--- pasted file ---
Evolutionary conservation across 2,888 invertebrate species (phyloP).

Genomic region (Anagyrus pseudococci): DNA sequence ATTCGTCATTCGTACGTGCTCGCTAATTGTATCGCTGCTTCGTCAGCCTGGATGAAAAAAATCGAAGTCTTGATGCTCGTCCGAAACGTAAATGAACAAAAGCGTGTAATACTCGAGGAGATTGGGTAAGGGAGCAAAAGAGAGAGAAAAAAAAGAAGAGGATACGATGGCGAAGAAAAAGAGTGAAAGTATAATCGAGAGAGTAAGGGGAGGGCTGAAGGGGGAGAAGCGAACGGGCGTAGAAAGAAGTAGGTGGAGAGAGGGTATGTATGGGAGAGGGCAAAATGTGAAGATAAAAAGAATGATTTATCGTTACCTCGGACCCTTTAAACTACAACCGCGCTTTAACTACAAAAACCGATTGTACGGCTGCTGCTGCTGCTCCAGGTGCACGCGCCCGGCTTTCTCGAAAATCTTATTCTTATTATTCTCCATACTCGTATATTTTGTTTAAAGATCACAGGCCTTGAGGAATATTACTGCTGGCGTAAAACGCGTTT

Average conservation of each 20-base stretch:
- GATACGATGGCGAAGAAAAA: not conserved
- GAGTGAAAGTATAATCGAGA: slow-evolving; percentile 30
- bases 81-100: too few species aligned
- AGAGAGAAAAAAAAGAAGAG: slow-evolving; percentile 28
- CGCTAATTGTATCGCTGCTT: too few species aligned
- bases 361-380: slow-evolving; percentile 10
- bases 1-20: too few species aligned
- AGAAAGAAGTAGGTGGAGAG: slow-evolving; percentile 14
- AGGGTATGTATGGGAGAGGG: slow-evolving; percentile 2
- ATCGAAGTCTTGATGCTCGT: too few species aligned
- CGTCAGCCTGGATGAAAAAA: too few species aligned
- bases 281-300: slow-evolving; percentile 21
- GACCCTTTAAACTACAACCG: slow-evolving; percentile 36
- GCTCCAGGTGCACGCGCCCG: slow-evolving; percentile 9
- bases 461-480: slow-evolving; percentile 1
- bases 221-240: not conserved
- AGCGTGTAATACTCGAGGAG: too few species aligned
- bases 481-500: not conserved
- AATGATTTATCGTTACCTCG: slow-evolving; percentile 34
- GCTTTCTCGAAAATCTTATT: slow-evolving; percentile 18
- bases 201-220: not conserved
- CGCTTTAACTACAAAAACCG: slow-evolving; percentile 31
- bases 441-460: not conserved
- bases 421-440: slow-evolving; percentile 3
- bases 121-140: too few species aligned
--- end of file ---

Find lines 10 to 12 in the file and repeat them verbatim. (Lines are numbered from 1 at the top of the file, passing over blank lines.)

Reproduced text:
- bases 1-20: too few species aligned
- AGAAAGAAGTAGGTGGAGAG: slow-evolving; percentile 14
- AGGGTATGTATGGGAGAGGG: slow-evolving; percentile 2